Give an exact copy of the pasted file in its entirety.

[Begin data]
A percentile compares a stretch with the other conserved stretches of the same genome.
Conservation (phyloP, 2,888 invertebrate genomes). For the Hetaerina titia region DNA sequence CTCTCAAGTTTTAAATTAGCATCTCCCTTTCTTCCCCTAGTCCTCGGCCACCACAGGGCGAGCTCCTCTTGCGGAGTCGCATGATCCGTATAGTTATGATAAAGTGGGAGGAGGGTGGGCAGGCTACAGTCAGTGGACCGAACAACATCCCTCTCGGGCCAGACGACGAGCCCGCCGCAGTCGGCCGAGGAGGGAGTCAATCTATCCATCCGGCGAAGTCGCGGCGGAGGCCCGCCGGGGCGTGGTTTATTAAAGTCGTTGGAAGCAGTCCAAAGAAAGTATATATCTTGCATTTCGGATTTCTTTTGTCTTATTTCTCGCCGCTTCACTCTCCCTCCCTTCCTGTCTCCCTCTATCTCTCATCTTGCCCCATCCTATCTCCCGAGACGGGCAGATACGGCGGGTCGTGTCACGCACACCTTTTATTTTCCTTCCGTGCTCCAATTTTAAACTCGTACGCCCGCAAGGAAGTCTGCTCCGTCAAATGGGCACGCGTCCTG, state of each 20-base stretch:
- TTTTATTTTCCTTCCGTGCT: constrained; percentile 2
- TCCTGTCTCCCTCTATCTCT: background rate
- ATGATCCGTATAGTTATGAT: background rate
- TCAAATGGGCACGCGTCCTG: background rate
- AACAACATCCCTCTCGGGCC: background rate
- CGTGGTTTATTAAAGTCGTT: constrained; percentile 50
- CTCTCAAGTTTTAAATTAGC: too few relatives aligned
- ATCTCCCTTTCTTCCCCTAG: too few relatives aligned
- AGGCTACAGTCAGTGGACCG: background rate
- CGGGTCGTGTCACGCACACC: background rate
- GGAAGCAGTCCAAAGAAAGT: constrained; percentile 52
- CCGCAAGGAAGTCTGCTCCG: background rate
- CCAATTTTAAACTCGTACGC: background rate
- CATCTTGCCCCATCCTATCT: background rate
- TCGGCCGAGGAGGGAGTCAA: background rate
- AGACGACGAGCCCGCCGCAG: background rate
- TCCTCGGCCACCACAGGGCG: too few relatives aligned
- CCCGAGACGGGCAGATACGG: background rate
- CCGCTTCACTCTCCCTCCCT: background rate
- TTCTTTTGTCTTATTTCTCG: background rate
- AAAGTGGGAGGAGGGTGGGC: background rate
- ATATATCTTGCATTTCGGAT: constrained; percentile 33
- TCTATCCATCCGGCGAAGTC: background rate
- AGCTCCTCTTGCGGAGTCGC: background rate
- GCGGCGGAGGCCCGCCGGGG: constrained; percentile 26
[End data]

A percentile compares a stretch with the other conserved stretches of the same genome.
Conservation (phyloP, 2,888 invertebrate genomes). For the Hetaerina titia region DNA sequence CTCTCAAGTTTTAAATTAGCATCTCCCTTTCTTCCCCTAGTCCTCGGCCACCACAGGGCGAGCTCCTCTTGCGGAGTCGCATGATCCGTATAGTTATGATAAAGTGGGAGGAGGGTGGGCAGGCTACAGTCAGTGGACCGAACAACATCCCTCTCGGGCCAGACGACGAGCCCGCCGCAGTCGGCCGAGGAGGGAGTCAATCTATCCATCCGGCGAAGTCGCGGCGGAGGCCCGCCGGGGCGTGGTTTATTAAAGTCGTTGGAAGCAGTCCAAAGAAAGTATATATCTTGCATTTCGGATTTCTTTTGTCTTATTTCTCGCCGCTTCACTCTCCCTCCCTTCCTGTCTCCCTCTATCTCTCATCTTGCCCCATCCTATCTCCCGAGACGGGCAGATACGGCGGGTCGTGTCACGCACACCTTTTATTTTCCTTCCGTGCTCCAATTTTAAACTCGTACGCCCGCAAGGAAGTCTGCTCCGTCAAATGGGCACGCGTCCTG, state of each 20-base stretch:
- TTTTATTTTCCTTCCGTGCT: constrained; percentile 2
- TCCTGTCTCCCTCTATCTCT: background rate
- ATGATCCGTATAGTTATGAT: background rate
- TCAAATGGGCACGCGTCCTG: background rate
- AACAACATCCCTCTCGGGCC: background rate
- CGTGGTTTATTAAAGTCGTT: constrained; percentile 50
- CTCTCAAGTTTTAAATTAGC: too few relatives aligned
- ATCTCCCTTTCTTCCCCTAG: too few relatives aligned
- AGGCTACAGTCAGTGGACCG: background rate
- CGGGTCGTGTCACGCACACC: background rate
- GGAAGCAGTCCAAAGAAAGT: constrained; percentile 52
- CCGCAAGGAAGTCTGCTCCG: background rate
- CCAATTTTAAACTCGTACGC: background rate
- CATCTTGCCCCATCCTATCT: background rate
- TCGGCCGAGGAGGGAGTCAA: background rate
- AGACGACGAGCCCGCCGCAG: background rate
- TCCTCGGCCACCACAGGGCG: too few relatives aligned
- CCCGAGACGGGCAGATACGG: background rate
- CCGCTTCACTCTCCCTCCCT: background rate
- TTCTTTTGTCTTATTTCTCG: background rate
- AAAGTGGGAGGAGGGTGGGC: background rate
- ATATATCTTGCATTTCGGAT: constrained; percentile 33
- TCTATCCATCCGGCGAAGTC: background rate
- AGCTCCTCTTGCGGAGTCGC: background rate
- GCGGCGGAGGCCCGCCGGGG: constrained; percentile 26